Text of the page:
If I went back in time to speak to myself as a high school senior, the first thing I would tell myslef is to save, save, save! College is not cheap. But along with the extra money that could've helped, I would've learned to expense myself and become more financially wise. The second word of advice would be buckle down, do that work, study for those tests, and apply for as many scholarships possible. The third word of advice would be to really inquire further into what I want to achieve after I graduate, where I see myself in the future, and what subject or major am I deeply interested in and passionate about enough to pursue. And fourth and finally, I would tell myself to go for that problem in math that everybody stumbles over, raise your hand when you have an opinion about something in history class, be the person that's bold enough to stand in front of your english class to express ideals, push your mind to acquire, attain, and accomplish in all the knowledge and wisdom your teachers have to share with you, and don't be afraid, everything's gonna be alright.
As a high school senior, I was very arrogant and rash. If I could go back and talk to Frankie Hodge at 18, I would tell her to slow down, to think about things, not to make bad choices. As a senior, I had tumbled through high school, earning less than stellar marks, with little concern for what college I wanted to attend and what I wanted to be as an adult. However, seeing my friends walk the stage without me would only be the first in a series of much-needed blows to the head that brought me to reality. It was never that I did not want to attend college-- it had always been my dream. But I failed to plan every move and act when I should have. If I could go back, I would tell this girl who acted so frequently without thinking, "Work your ass off, kid. Make sure it gets better from here. Plan ahead, because every move you make counts." The last piece of advice I would give her would be to listen to the adults around who are trying to help. Reach out, make an effort, and take their advice.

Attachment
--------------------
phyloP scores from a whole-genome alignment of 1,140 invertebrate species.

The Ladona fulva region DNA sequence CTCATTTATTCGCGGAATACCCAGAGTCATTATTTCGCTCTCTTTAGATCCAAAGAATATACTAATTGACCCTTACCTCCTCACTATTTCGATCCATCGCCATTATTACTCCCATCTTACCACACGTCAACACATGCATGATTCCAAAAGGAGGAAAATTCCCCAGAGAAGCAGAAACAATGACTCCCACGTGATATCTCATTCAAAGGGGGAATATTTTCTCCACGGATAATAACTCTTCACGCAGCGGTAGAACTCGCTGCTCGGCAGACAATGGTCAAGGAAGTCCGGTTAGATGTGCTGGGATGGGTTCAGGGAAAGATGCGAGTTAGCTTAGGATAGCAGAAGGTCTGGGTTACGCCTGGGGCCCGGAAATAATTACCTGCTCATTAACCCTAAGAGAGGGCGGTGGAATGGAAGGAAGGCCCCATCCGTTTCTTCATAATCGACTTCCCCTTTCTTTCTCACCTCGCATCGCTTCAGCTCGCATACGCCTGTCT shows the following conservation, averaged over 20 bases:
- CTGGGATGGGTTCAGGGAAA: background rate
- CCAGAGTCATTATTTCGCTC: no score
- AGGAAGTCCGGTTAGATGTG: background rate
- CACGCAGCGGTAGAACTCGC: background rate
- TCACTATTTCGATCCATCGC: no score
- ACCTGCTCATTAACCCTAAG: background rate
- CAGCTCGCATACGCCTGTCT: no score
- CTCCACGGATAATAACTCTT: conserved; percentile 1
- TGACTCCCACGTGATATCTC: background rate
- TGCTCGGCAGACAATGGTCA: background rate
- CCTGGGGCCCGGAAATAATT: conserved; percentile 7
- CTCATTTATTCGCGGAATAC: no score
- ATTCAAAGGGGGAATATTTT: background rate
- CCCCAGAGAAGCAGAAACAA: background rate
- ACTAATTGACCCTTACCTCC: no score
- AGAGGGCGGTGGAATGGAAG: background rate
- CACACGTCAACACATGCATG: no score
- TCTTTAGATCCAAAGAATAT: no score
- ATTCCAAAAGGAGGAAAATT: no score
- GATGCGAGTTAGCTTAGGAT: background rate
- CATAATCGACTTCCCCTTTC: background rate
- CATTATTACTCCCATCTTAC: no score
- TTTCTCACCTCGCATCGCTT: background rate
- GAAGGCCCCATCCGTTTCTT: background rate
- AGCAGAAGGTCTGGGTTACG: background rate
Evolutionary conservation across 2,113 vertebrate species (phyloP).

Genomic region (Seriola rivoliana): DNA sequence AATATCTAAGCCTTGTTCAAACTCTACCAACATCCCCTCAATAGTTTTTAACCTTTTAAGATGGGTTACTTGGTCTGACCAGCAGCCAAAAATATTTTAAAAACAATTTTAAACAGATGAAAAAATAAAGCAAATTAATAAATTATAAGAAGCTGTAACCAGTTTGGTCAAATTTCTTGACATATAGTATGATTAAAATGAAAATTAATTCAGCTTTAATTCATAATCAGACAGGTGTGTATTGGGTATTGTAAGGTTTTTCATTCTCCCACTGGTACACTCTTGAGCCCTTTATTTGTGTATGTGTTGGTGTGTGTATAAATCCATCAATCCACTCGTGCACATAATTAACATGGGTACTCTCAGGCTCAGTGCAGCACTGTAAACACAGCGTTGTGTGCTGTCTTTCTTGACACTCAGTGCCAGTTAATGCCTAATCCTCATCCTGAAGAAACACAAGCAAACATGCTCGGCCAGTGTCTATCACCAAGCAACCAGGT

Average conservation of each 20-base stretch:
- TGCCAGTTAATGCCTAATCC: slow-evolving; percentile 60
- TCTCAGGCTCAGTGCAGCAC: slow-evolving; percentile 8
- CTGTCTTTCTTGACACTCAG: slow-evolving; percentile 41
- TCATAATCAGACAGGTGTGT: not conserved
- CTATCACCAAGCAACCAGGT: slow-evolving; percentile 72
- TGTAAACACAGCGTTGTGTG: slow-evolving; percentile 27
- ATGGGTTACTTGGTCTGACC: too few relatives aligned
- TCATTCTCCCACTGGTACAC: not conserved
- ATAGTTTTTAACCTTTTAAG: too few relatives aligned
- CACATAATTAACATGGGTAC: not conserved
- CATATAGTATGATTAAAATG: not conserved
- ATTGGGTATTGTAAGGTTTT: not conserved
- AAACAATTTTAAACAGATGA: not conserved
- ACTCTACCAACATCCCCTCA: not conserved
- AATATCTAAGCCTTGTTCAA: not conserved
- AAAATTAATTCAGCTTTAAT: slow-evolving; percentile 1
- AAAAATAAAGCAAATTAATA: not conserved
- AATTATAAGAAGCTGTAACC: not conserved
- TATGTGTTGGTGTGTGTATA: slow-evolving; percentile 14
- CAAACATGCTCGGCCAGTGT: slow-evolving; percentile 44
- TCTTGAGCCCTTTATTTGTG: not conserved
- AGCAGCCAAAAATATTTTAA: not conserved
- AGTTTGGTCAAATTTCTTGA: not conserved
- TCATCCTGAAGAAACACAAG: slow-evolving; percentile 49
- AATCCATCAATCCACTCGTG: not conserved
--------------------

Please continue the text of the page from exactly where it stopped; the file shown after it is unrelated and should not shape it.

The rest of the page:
I know you?re smart. Everyone?s been telling you how smart you are your entire life. You?ve gone through high school with good grades and have barely studied at all. But college will be a different story. Take advantage of how smart you are and study all the time! Use the gifts that God has given you in order to succeed instead of just wasting them away by having a good time and thinking that you?ll do as well as you always have. It took me a few years to figure that out, and had I known this before going into college I would have had a much more enjoyable experience in the long run. Don?t let the newfound freedom distract you from what you really should be doing. You?re good at being on your own; so there?s no real problem with moving away and living in a dorm, but remember why you?re there in the first place. Use the brain that?s gotten you this far already and STUDY!! Get the grades you know you deserve. Other than that, enjoy every minute.
I would tell my self to stay at home and go to Community College. I think it was a fantastic choice that I made and I'd absolutely do it again. It gave me a chance to mature before moving away from home and it also gave me a chance to focus on school while still being able to work. I was also able to explore different fields and take experimental classes in order to figure out what I wanted to do with my life without having to take out student loans and feel like I wasted thousands of dollars on useless classes. While in college, I did actually figure out what I want to do with my life, and I was then able to start preparing myself for the future. I tried living on my own, I started training to work toward a career, and I was able to spend valuable time with my very supportive family. I'm very glad I made the choice that I did and would make it again in a heartbeat.